With the retirement of the Koch brothers' spineless, coin- operated Ayn Rand acolyte Squeaker of the House Paul "Lyin'" Ryan come next January, most thoughtful opinion is rightly focused on the shams ("fiscal conservative policy wonk") and the shame (the last 18 months in particular) that will define his cruel, threadbare "legacy."
Jonathan Cohn and Andrew Delaney discuss Ryan "[t]ethering his party to an extreme, deeply conservative agenda that the public rejects," as well as his unwarranted media image as a serious and principled policy wonk:
... Ryan turned out to be as committed to fiscal responsibility as his Republican predecessors were ― which is to say, he wasn’t very committed at all, as a handful of critics had long warned. (One of them was New York Times columnist Paul Krugman, who in 2010 called Ryan a “flimflam man.”) Although he didn’t like to advertise it, he too had voted for those deficit-busting proposals of the Bush era.
And once Ryan was in charge of writing GOP budgets, starting in 2011, he relied heavily on generous assumptions about economic growth and unspecified spending cuts that nobody seriously believed Congress would make.E.J. Dionne, Jr., on the deal with the orange devil Ryan made in order to advance his Republican Social Darwinism:
...[H]is policies suggested he never abandoned his core faith: If the wealthy did best when given positive incentives in the form of more money, the less fortunate needed to be prodded by less generous social policies into taking responsibility for their own fate.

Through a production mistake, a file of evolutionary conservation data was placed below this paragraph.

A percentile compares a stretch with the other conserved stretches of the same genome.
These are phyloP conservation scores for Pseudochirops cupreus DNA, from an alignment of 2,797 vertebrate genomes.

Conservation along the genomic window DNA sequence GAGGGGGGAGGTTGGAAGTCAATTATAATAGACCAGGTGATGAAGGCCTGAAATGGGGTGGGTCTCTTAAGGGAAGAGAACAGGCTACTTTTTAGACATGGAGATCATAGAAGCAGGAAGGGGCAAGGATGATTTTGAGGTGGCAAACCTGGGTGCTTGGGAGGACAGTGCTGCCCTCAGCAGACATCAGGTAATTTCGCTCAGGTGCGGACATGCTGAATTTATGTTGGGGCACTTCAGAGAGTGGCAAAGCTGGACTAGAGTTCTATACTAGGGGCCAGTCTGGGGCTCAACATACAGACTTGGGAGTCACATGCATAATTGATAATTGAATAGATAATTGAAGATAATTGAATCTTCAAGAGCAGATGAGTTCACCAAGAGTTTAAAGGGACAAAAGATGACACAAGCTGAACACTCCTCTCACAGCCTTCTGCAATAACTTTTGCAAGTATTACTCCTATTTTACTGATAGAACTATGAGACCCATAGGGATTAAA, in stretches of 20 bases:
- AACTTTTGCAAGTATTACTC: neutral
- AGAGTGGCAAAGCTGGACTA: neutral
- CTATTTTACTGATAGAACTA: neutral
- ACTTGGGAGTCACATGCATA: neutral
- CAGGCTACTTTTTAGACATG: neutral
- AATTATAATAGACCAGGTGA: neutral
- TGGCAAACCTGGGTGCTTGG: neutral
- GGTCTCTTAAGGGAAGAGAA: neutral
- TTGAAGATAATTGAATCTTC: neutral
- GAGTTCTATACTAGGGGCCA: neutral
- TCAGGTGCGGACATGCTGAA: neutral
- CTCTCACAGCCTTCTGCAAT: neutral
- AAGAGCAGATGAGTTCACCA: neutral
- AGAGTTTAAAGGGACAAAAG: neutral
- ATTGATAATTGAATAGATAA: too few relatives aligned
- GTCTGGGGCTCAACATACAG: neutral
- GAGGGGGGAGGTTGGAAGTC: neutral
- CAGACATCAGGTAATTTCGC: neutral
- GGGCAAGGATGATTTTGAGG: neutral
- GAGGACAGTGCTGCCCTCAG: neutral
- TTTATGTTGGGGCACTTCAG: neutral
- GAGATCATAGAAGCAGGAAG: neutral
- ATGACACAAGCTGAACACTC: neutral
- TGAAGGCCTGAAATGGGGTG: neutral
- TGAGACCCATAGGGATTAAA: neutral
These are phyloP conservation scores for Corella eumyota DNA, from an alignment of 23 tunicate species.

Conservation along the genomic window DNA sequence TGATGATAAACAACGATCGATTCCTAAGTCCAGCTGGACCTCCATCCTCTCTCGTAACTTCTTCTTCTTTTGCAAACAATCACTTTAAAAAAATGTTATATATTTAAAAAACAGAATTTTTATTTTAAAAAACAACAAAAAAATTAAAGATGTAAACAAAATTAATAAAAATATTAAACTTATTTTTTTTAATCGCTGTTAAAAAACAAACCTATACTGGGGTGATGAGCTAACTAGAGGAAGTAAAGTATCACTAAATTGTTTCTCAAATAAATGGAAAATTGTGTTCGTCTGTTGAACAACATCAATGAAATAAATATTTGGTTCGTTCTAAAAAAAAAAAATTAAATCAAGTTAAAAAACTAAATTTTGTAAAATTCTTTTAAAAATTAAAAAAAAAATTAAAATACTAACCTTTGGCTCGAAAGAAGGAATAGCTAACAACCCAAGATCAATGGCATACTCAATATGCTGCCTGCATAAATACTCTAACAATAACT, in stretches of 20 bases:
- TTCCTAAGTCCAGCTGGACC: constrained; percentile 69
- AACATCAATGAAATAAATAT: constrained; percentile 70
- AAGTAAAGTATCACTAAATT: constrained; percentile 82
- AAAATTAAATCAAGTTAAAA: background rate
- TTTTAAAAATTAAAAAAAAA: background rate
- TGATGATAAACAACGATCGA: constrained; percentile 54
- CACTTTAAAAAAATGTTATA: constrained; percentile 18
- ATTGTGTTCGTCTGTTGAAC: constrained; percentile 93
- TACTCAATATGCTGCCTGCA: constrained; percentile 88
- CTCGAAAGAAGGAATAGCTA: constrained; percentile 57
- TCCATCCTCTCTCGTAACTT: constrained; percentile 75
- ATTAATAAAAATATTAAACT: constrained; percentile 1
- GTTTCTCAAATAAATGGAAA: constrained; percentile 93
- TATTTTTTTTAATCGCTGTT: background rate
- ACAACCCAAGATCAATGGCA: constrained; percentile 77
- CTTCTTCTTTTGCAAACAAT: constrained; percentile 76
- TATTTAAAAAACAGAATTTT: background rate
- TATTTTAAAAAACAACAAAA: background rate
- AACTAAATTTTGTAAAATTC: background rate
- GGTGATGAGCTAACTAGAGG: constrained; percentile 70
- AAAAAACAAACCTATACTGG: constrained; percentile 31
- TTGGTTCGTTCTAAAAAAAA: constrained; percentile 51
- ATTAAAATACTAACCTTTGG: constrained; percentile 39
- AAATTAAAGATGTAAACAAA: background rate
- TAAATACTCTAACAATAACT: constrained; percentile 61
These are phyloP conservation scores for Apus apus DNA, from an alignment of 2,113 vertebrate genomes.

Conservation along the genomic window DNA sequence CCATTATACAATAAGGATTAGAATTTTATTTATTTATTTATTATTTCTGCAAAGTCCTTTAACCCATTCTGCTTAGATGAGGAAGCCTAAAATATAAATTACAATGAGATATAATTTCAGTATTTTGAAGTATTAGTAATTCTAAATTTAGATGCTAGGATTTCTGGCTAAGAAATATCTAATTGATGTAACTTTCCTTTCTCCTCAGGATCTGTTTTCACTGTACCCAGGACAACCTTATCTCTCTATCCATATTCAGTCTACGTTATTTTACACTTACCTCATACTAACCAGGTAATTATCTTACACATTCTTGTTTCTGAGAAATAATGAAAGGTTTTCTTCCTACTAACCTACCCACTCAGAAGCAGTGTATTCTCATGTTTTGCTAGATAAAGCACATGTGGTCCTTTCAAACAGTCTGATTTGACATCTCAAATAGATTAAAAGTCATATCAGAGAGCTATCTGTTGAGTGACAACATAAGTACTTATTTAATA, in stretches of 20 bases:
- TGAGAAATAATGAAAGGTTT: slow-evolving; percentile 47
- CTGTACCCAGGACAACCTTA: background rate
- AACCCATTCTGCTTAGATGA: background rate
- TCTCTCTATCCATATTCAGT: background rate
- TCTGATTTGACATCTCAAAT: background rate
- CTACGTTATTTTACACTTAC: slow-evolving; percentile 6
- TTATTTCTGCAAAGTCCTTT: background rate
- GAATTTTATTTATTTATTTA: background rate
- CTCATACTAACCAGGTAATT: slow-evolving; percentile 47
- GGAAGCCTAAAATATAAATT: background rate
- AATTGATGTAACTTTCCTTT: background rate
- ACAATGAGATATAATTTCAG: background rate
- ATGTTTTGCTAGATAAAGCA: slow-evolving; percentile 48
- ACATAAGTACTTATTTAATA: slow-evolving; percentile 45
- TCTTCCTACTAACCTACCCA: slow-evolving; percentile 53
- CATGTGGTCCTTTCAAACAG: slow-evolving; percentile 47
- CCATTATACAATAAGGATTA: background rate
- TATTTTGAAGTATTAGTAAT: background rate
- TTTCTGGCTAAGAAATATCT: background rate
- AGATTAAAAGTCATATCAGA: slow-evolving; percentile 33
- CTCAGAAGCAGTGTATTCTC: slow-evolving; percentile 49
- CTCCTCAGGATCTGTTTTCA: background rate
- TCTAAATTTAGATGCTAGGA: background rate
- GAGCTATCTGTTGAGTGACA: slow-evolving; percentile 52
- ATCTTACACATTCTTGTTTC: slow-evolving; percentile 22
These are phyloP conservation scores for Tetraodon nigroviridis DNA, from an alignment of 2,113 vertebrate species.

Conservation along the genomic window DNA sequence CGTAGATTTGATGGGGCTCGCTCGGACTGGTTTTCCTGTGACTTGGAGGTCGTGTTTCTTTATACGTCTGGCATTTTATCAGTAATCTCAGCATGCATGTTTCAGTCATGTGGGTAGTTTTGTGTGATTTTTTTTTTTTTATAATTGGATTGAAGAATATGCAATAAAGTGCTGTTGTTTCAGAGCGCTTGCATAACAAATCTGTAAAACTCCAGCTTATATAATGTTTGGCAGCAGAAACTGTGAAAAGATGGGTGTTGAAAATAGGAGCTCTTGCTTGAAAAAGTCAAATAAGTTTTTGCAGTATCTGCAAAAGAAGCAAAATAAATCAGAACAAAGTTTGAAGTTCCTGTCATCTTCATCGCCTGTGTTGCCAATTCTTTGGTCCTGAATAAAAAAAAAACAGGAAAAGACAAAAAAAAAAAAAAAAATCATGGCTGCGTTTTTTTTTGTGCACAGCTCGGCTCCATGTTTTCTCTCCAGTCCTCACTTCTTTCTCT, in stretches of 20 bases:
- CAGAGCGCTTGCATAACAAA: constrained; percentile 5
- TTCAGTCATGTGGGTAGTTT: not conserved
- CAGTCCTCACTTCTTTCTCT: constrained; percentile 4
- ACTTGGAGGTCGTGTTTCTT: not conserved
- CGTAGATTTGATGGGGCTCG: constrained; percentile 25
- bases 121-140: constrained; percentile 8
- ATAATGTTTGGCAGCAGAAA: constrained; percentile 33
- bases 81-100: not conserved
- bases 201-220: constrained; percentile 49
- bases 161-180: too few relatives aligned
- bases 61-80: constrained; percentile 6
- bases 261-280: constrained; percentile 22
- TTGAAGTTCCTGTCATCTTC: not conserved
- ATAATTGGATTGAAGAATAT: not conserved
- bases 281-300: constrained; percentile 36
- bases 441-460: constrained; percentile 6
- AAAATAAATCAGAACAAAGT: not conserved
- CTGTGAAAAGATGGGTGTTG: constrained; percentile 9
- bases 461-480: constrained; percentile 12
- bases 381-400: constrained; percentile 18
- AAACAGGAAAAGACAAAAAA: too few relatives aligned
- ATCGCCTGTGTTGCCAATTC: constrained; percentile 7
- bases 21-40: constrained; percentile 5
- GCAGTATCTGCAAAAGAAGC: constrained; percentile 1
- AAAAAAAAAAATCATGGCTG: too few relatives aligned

Given where Ryan’s passions lie, it is unsurprising that he would prop Trump up as long as the president was willing to embrace a modern-day social Darwinism that married efforts to repeal the Affordable Care Act with reductions in government’s impositions on the managers and owners of capital. The retiring speaker really does believe that this is the path to the good society. To pursue it, he’ll take help wherever he can get it.Dana Milbank on Ryan as an unreconstructed Trump enabler:
... The free-market, limited-government conservatism he championed has been destroyed. And yet he still binds himself to the man who destroyed it all.
Fox News’s Mike Emanuel asked whether Ryan was “sending a signal that the House is lost for Republicans.”
Ryan, incredibly, answered by praising Trump. “I’m grateful for the president to give us this chance to actually get this stuff done,” he said.
Was his retirement influenced by the way Trump changed the party?
“Not at all,” Ryan maintained. “. . . I’m grateful to the president for giving us this opportunity to do big things to get this country on the right track.”
The right track.NARAL puts it bluntly:
This is the first positive thing for women Paul Ryan has done in his 19 years in office. https://t.co/mMYwnb5nrN— NARAL (@NARAL) April 11, 2018
As does Nate Silver, who points out the media's shallow, lazy glorification of Ryan:
Paul Ryan's a bit like John Kelly in that the media started out with a caricature of him—in Ryan's case, as a wonkish, reasonable, deficit hawk and fiscal conservative—that was pretty impervious to contrary evidence.— Nate Silver (@NateSilver538) April 11, 2018
Not to worry; the media will still refer to him as a "policy wonk," rather than the partisan phony that he is.
For more choice reactions, check out the smart Paul's -- that would be Paul Krugman's -- twitter feed; he was on to Ryan long, long ago.
Finally, Jimmy Kimmel last night on where Ryan will be missed:
BONUS: Anne Laurie at Balloon Juice has more on the "heavyweight fake."
BONUS II: Nemesis Paul Krugman ("the smart Paul") bids a long- form good riddance as well.